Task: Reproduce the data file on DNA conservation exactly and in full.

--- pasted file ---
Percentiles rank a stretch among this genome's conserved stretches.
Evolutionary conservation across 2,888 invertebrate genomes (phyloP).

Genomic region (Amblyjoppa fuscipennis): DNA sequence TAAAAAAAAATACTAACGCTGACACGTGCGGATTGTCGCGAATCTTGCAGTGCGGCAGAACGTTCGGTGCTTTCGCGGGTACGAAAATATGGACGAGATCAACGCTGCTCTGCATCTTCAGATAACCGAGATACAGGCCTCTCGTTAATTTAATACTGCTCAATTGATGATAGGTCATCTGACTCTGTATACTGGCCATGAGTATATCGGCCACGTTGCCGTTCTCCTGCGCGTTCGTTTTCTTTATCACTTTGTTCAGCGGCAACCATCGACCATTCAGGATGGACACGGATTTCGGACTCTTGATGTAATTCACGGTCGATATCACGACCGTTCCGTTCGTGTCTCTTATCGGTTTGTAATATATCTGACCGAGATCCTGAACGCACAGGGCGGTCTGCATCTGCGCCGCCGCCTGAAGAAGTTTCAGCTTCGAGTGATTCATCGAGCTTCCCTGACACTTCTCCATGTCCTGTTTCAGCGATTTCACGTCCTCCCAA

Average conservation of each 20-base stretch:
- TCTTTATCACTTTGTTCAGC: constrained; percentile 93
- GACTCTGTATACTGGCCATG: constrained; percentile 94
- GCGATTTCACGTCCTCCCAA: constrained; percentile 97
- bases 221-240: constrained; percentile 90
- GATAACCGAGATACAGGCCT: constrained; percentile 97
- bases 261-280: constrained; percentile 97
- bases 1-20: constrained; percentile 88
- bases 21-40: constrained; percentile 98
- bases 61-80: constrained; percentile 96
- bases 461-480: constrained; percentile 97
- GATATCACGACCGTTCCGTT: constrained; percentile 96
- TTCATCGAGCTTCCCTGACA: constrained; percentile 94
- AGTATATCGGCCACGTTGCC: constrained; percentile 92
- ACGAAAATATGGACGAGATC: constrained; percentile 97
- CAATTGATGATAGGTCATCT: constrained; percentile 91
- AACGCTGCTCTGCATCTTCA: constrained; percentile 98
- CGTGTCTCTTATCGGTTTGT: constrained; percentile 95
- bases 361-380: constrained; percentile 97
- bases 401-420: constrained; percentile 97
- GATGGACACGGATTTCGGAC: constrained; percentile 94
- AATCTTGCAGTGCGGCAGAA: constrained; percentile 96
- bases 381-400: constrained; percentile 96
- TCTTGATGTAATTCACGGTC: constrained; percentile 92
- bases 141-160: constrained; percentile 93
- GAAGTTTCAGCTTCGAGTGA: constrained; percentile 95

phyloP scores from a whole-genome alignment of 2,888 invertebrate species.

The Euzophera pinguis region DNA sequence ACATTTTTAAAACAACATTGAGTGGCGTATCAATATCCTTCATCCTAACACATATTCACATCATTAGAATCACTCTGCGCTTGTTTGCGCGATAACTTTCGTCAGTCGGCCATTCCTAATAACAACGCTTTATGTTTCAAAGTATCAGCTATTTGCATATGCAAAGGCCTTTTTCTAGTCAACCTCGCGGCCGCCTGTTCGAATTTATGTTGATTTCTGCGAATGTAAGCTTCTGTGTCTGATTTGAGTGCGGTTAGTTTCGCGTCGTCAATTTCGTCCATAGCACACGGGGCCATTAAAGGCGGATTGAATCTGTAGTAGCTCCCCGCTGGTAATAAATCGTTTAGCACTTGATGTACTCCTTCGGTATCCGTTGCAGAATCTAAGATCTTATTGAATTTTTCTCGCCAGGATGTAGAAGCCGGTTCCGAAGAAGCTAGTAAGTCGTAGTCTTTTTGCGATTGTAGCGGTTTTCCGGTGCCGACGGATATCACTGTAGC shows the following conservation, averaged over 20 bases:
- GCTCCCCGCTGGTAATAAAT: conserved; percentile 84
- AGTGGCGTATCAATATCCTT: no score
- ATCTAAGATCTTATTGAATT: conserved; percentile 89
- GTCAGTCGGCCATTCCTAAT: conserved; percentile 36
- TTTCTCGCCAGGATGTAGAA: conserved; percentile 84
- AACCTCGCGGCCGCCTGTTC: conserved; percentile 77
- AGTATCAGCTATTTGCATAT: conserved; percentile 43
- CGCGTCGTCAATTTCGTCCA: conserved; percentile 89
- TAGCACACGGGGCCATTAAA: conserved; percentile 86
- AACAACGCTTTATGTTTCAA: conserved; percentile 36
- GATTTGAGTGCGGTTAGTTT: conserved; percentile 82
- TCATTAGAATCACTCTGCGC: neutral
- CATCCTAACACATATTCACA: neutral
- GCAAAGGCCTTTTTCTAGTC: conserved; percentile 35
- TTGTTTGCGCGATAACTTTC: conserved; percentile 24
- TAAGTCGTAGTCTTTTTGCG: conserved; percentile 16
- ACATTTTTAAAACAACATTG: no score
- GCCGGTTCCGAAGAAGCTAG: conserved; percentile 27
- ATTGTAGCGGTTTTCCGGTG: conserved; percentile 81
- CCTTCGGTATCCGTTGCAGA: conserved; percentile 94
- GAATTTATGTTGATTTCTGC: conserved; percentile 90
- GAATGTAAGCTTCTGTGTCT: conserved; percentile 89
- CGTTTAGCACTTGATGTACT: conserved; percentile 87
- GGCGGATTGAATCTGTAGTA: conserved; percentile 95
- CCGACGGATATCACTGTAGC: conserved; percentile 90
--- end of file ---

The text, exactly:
Percentiles rank a stretch among this genome's conserved stretches.
Evolutionary conservation across 2,888 invertebrate genomes (phyloP).

Genomic region (Amblyjoppa fuscipennis): DNA sequence TAAAAAAAAATACTAACGCTGACACGTGCGGATTGTCGCGAATCTTGCAGTGCGGCAGAACGTTCGGTGCTTTCGCGGGTACGAAAATATGGACGAGATCAACGCTGCTCTGCATCTTCAGATAACCGAGATACAGGCCTCTCGTTAATTTAATACTGCTCAATTGATGATAGGTCATCTGACTCTGTATACTGGCCATGAGTATATCGGCCACGTTGCCGTTCTCCTGCGCGTTCGTTTTCTTTATCACTTTGTTCAGCGGCAACCATCGACCATTCAGGATGGACACGGATTTCGGACTCTTGATGTAATTCACGGTCGATATCACGACCGTTCCGTTCGTGTCTCTTATCGGTTTGTAATATATCTGACCGAGATCCTGAACGCACAGGGCGGTCTGCATCTGCGCCGCCGCCTGAAGAAGTTTCAGCTTCGAGTGATTCATCGAGCTTCCCTGACACTTCTCCATGTCCTGTTTCAGCGATTTCACGTCCTCCCAA

Average conservation of each 20-base stretch:
- TCTTTATCACTTTGTTCAGC: constrained; percentile 93
- GACTCTGTATACTGGCCATG: constrained; percentile 94
- GCGATTTCACGTCCTCCCAA: constrained; percentile 97
- bases 221-240: constrained; percentile 90
- GATAACCGAGATACAGGCCT: constrained; percentile 97
- bases 261-280: constrained; percentile 97
- bases 1-20: constrained; percentile 88
- bases 21-40: constrained; percentile 98
- bases 61-80: constrained; percentile 96
- bases 461-480: constrained; percentile 97
- GATATCACGACCGTTCCGTT: constrained; percentile 96
- TTCATCGAGCTTCCCTGACA: constrained; percentile 94
- AGTATATCGGCCACGTTGCC: constrained; percentile 92
- ACGAAAATATGGACGAGATC: constrained; percentile 97
- CAATTGATGATAGGTCATCT: constrained; percentile 91
- AACGCTGCTCTGCATCTTCA: constrained; percentile 98
- CGTGTCTCTTATCGGTTTGT: constrained; percentile 95
- bases 361-380: constrained; percentile 97
- bases 401-420: constrained; percentile 97
- GATGGACACGGATTTCGGAC: constrained; percentile 94
- AATCTTGCAGTGCGGCAGAA: constrained; percentile 96
- bases 381-400: constrained; percentile 96
- TCTTGATGTAATTCACGGTC: constrained; percentile 92
- bases 141-160: constrained; percentile 93
- GAAGTTTCAGCTTCGAGTGA: constrained; percentile 95

phyloP scores from a whole-genome alignment of 2,888 invertebrate species.

The Euzophera pinguis region DNA sequence ACATTTTTAAAACAACATTGAGTGGCGTATCAATATCCTTCATCCTAACACATATTCACATCATTAGAATCACTCTGCGCTTGTTTGCGCGATAACTTTCGTCAGTCGGCCATTCCTAATAACAACGCTTTATGTTTCAAAGTATCAGCTATTTGCATATGCAAAGGCCTTTTTCTAGTCAACCTCGCGGCCGCCTGTTCGAATTTATGTTGATTTCTGCGAATGTAAGCTTCTGTGTCTGATTTGAGTGCGGTTAGTTTCGCGTCGTCAATTTCGTCCATAGCACACGGGGCCATTAAAGGCGGATTGAATCTGTAGTAGCTCCCCGCTGGTAATAAATCGTTTAGCACTTGATGTACTCCTTCGGTATCCGTTGCAGAATCTAAGATCTTATTGAATTTTTCTCGCCAGGATGTAGAAGCCGGTTCCGAAGAAGCTAGTAAGTCGTAGTCTTTTTGCGATTGTAGCGGTTTTCCGGTGCCGACGGATATCACTGTAGC shows the following conservation, averaged over 20 bases:
- GCTCCCCGCTGGTAATAAAT: conserved; percentile 84
- AGTGGCGTATCAATATCCTT: no score
- ATCTAAGATCTTATTGAATT: conserved; percentile 89
- GTCAGTCGGCCATTCCTAAT: conserved; percentile 36
- TTTCTCGCCAGGATGTAGAA: conserved; percentile 84
- AACCTCGCGGCCGCCTGTTC: conserved; percentile 77
- AGTATCAGCTATTTGCATAT: conserved; percentile 43
- CGCGTCGTCAATTTCGTCCA: conserved; percentile 89
- TAGCACACGGGGCCATTAAA: conserved; percentile 86
- AACAACGCTTTATGTTTCAA: conserved; percentile 36
- GATTTGAGTGCGGTTAGTTT: conserved; percentile 82
- TCATTAGAATCACTCTGCGC: neutral
- CATCCTAACACATATTCACA: neutral
- GCAAAGGCCTTTTTCTAGTC: conserved; percentile 35
- TTGTTTGCGCGATAACTTTC: conserved; percentile 24
- TAAGTCGTAGTCTTTTTGCG: conserved; percentile 16
- ACATTTTTAAAACAACATTG: no score
- GCCGGTTCCGAAGAAGCTAG: conserved; percentile 27
- ATTGTAGCGGTTTTCCGGTG: conserved; percentile 81
- CCTTCGGTATCCGTTGCAGA: conserved; percentile 94
- GAATTTATGTTGATTTCTGC: conserved; percentile 90
- GAATGTAAGCTTCTGTGTCT: conserved; percentile 89
- CGTTTAGCACTTGATGTACT: conserved; percentile 87
- GGCGGATTGAATCTGTAGTA: conserved; percentile 95
- CCGACGGATATCACTGTAGC: conserved; percentile 90